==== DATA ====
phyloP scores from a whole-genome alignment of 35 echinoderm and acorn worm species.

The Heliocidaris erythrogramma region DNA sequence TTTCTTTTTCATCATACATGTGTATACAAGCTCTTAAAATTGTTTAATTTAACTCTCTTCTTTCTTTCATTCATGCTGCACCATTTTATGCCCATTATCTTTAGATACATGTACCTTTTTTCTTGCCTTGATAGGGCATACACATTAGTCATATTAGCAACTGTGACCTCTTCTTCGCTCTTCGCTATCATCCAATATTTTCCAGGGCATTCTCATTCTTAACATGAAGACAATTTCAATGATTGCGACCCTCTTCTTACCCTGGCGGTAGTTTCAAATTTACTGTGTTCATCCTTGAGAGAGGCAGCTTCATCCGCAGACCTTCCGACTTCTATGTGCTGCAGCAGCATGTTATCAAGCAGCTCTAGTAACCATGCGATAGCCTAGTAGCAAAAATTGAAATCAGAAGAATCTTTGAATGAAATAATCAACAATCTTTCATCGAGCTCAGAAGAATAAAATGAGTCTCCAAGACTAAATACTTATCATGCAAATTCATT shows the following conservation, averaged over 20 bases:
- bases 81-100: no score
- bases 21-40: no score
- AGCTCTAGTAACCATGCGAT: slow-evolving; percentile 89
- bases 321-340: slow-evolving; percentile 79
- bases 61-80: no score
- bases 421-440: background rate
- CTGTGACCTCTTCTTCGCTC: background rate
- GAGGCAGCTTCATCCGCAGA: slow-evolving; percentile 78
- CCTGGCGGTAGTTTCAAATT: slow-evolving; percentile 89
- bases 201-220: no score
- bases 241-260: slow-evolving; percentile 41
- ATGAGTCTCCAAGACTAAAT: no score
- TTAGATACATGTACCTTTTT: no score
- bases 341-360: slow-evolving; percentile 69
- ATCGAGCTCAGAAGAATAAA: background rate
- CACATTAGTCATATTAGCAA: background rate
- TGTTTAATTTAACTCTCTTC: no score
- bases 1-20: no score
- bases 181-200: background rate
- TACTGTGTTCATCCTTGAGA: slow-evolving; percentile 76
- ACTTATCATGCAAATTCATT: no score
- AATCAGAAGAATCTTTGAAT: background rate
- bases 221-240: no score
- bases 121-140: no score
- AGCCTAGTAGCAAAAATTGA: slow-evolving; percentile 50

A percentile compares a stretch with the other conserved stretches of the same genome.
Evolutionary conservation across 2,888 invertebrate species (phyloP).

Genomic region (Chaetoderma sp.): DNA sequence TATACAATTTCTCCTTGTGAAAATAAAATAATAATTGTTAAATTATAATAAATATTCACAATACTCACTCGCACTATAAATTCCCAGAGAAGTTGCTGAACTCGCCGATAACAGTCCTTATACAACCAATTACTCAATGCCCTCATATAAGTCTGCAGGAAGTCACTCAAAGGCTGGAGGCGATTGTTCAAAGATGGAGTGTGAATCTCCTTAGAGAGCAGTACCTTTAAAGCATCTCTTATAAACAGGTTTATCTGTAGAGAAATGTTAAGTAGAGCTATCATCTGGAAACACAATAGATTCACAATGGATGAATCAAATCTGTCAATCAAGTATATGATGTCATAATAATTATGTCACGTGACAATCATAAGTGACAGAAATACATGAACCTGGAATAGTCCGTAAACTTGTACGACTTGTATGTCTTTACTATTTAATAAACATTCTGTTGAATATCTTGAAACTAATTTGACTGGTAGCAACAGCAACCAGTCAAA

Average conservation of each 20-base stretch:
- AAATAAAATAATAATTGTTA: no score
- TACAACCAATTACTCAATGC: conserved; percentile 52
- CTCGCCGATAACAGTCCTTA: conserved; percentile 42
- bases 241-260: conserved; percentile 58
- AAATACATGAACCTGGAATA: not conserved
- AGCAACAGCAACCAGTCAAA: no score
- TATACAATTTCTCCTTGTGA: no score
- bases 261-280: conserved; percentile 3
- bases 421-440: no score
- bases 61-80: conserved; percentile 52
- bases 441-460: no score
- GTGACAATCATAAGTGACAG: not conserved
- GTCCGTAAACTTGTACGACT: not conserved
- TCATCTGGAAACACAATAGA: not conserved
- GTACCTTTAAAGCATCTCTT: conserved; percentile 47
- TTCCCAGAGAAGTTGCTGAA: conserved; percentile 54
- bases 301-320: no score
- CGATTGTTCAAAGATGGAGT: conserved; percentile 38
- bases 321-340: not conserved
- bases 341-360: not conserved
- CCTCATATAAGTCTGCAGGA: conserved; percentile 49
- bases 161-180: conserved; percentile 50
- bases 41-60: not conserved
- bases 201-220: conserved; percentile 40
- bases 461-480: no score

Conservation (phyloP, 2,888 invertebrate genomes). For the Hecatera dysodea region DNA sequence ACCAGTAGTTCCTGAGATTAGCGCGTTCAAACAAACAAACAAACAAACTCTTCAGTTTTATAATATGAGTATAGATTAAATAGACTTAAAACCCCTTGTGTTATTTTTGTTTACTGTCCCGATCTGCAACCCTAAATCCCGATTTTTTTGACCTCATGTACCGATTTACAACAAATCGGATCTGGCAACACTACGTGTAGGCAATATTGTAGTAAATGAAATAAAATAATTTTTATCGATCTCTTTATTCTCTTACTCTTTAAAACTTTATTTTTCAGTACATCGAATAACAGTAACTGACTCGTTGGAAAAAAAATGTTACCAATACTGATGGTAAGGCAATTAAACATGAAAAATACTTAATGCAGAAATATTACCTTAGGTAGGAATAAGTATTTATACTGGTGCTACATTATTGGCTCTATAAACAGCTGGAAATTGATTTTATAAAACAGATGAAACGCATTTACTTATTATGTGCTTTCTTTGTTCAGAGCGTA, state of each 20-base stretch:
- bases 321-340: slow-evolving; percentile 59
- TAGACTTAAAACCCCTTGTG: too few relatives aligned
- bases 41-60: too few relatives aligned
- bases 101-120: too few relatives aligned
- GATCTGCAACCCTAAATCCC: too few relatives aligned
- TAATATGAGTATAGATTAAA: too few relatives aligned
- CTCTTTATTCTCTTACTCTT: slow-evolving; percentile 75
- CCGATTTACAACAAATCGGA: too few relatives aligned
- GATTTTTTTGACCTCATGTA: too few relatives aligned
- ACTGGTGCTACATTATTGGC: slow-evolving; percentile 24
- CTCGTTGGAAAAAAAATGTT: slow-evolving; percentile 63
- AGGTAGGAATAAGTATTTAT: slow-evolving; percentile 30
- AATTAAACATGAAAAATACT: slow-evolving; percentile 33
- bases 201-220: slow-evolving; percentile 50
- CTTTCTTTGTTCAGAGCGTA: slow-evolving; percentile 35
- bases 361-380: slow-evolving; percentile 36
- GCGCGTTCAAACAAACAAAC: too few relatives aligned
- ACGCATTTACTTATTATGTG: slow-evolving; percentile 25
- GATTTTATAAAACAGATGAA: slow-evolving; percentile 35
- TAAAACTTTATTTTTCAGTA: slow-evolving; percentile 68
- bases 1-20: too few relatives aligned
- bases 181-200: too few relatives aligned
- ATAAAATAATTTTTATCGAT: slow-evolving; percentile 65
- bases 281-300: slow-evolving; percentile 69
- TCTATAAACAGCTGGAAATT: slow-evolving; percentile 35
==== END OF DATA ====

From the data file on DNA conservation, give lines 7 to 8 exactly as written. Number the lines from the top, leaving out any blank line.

- bases 61-80: no score
- bases 421-440: background rate